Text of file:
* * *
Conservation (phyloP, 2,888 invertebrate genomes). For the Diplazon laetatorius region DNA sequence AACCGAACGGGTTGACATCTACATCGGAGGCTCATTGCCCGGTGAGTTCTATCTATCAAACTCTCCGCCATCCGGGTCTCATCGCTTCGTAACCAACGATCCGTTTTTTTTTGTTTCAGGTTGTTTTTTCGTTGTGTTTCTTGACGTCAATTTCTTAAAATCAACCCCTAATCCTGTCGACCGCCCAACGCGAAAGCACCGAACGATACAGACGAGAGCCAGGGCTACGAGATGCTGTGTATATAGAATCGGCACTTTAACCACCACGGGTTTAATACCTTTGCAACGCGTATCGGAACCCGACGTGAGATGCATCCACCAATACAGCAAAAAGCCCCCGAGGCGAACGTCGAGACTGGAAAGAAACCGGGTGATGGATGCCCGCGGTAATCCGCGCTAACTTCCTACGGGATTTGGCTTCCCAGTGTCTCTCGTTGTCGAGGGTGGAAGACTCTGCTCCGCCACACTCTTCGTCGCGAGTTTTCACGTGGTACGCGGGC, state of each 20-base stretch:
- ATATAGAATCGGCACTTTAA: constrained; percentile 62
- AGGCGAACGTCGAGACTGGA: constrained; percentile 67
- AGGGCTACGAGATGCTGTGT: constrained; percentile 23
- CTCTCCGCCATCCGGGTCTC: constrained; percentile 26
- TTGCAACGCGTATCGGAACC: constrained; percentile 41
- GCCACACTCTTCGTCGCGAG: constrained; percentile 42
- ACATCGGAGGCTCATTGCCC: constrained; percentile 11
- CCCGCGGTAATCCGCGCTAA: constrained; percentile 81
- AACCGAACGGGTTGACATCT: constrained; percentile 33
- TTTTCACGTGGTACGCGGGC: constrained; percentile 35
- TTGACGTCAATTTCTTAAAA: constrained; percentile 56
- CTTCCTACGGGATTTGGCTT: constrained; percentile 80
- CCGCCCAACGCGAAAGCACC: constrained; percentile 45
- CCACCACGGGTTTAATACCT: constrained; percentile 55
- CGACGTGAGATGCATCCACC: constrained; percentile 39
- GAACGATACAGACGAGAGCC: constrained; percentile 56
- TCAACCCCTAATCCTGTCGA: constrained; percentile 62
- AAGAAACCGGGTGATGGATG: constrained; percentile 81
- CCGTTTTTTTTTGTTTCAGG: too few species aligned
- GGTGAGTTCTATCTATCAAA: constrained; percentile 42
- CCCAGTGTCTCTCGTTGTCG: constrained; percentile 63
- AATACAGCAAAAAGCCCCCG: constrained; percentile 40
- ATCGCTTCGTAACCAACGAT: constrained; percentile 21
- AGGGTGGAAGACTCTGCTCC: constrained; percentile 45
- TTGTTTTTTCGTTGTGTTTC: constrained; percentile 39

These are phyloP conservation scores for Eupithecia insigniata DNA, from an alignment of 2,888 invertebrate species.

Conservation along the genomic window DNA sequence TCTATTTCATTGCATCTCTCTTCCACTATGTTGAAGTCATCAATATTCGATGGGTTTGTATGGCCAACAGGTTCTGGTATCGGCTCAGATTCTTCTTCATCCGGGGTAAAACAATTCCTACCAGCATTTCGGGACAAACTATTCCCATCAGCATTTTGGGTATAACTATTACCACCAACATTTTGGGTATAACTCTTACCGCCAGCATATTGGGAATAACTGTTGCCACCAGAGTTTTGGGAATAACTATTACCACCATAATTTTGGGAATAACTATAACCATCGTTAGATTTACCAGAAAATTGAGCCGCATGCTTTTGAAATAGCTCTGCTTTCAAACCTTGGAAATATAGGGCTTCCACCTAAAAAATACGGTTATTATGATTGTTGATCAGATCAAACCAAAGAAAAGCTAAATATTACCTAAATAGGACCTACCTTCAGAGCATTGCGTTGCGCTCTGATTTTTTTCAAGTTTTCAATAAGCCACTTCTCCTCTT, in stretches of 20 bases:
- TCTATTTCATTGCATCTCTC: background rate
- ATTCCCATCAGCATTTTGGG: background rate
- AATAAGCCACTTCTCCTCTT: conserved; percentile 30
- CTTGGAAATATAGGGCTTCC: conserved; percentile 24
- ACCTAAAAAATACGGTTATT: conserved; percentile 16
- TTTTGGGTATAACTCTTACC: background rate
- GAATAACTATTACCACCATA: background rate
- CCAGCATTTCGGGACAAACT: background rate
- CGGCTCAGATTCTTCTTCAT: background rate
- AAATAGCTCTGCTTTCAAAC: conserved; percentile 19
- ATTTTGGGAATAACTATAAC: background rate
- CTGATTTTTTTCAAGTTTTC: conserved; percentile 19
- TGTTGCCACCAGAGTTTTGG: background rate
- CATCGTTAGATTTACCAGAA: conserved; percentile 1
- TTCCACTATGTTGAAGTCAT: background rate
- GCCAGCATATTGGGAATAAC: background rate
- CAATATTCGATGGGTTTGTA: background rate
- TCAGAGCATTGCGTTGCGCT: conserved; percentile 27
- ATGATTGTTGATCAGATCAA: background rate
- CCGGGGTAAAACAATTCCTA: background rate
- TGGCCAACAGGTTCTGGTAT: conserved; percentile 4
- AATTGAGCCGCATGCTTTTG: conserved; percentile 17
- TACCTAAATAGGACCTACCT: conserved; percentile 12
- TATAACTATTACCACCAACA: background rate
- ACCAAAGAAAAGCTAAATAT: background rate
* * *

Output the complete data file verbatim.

Conservation (phyloP, 2,888 invertebrate genomes). For the Diplazon laetatorius region DNA sequence AACCGAACGGGTTGACATCTACATCGGAGGCTCATTGCCCGGTGAGTTCTATCTATCAAACTCTCCGCCATCCGGGTCTCATCGCTTCGTAACCAACGATCCGTTTTTTTTTGTTTCAGGTTGTTTTTTCGTTGTGTTTCTTGACGTCAATTTCTTAAAATCAACCCCTAATCCTGTCGACCGCCCAACGCGAAAGCACCGAACGATACAGACGAGAGCCAGGGCTACGAGATGCTGTGTATATAGAATCGGCACTTTAACCACCACGGGTTTAATACCTTTGCAACGCGTATCGGAACCCGACGTGAGATGCATCCACCAATACAGCAAAAAGCCCCCGAGGCGAACGTCGAGACTGGAAAGAAACCGGGTGATGGATGCCCGCGGTAATCCGCGCTAACTTCCTACGGGATTTGGCTTCCCAGTGTCTCTCGTTGTCGAGGGTGGAAGACTCTGCTCCGCCACACTCTTCGTCGCGAGTTTTCACGTGGTACGCGGGC, state of each 20-base stretch:
- ATATAGAATCGGCACTTTAA: constrained; percentile 62
- AGGCGAACGTCGAGACTGGA: constrained; percentile 67
- AGGGCTACGAGATGCTGTGT: constrained; percentile 23
- CTCTCCGCCATCCGGGTCTC: constrained; percentile 26
- TTGCAACGCGTATCGGAACC: constrained; percentile 41
- GCCACACTCTTCGTCGCGAG: constrained; percentile 42
- ACATCGGAGGCTCATTGCCC: constrained; percentile 11
- CCCGCGGTAATCCGCGCTAA: constrained; percentile 81
- AACCGAACGGGTTGACATCT: constrained; percentile 33
- TTTTCACGTGGTACGCGGGC: constrained; percentile 35
- TTGACGTCAATTTCTTAAAA: constrained; percentile 56
- CTTCCTACGGGATTTGGCTT: constrained; percentile 80
- CCGCCCAACGCGAAAGCACC: constrained; percentile 45
- CCACCACGGGTTTAATACCT: constrained; percentile 55
- CGACGTGAGATGCATCCACC: constrained; percentile 39
- GAACGATACAGACGAGAGCC: constrained; percentile 56
- TCAACCCCTAATCCTGTCGA: constrained; percentile 62
- AAGAAACCGGGTGATGGATG: constrained; percentile 81
- CCGTTTTTTTTTGTTTCAGG: too few species aligned
- GGTGAGTTCTATCTATCAAA: constrained; percentile 42
- CCCAGTGTCTCTCGTTGTCG: constrained; percentile 63
- AATACAGCAAAAAGCCCCCG: constrained; percentile 40
- ATCGCTTCGTAACCAACGAT: constrained; percentile 21
- AGGGTGGAAGACTCTGCTCC: constrained; percentile 45
- TTGTTTTTTCGTTGTGTTTC: constrained; percentile 39

These are phyloP conservation scores for Eupithecia insigniata DNA, from an alignment of 2,888 invertebrate species.

Conservation along the genomic window DNA sequence TCTATTTCATTGCATCTCTCTTCCACTATGTTGAAGTCATCAATATTCGATGGGTTTGTATGGCCAACAGGTTCTGGTATCGGCTCAGATTCTTCTTCATCCGGGGTAAAACAATTCCTACCAGCATTTCGGGACAAACTATTCCCATCAGCATTTTGGGTATAACTATTACCACCAACATTTTGGGTATAACTCTTACCGCCAGCATATTGGGAATAACTGTTGCCACCAGAGTTTTGGGAATAACTATTACCACCATAATTTTGGGAATAACTATAACCATCGTTAGATTTACCAGAAAATTGAGCCGCATGCTTTTGAAATAGCTCTGCTTTCAAACCTTGGAAATATAGGGCTTCCACCTAAAAAATACGGTTATTATGATTGTTGATCAGATCAAACCAAAGAAAAGCTAAATATTACCTAAATAGGACCTACCTTCAGAGCATTGCGTTGCGCTCTGATTTTTTTCAAGTTTTCAATAAGCCACTTCTCCTCTT, in stretches of 20 bases:
- TCTATTTCATTGCATCTCTC: background rate
- ATTCCCATCAGCATTTTGGG: background rate
- AATAAGCCACTTCTCCTCTT: conserved; percentile 30
- CTTGGAAATATAGGGCTTCC: conserved; percentile 24
- ACCTAAAAAATACGGTTATT: conserved; percentile 16
- TTTTGGGTATAACTCTTACC: background rate
- GAATAACTATTACCACCATA: background rate
- CCAGCATTTCGGGACAAACT: background rate
- CGGCTCAGATTCTTCTTCAT: background rate
- AAATAGCTCTGCTTTCAAAC: conserved; percentile 19
- ATTTTGGGAATAACTATAAC: background rate
- CTGATTTTTTTCAAGTTTTC: conserved; percentile 19
- TGTTGCCACCAGAGTTTTGG: background rate
- CATCGTTAGATTTACCAGAA: conserved; percentile 1
- TTCCACTATGTTGAAGTCAT: background rate
- GCCAGCATATTGGGAATAAC: background rate
- CAATATTCGATGGGTTTGTA: background rate
- TCAGAGCATTGCGTTGCGCT: conserved; percentile 27
- ATGATTGTTGATCAGATCAA: background rate
- CCGGGGTAAAACAATTCCTA: background rate
- TGGCCAACAGGTTCTGGTAT: conserved; percentile 4
- AATTGAGCCGCATGCTTTTG: conserved; percentile 17
- TACCTAAATAGGACCTACCT: conserved; percentile 12
- TATAACTATTACCACCAACA: background rate
- ACCAAAGAAAAGCTAAATAT: background rate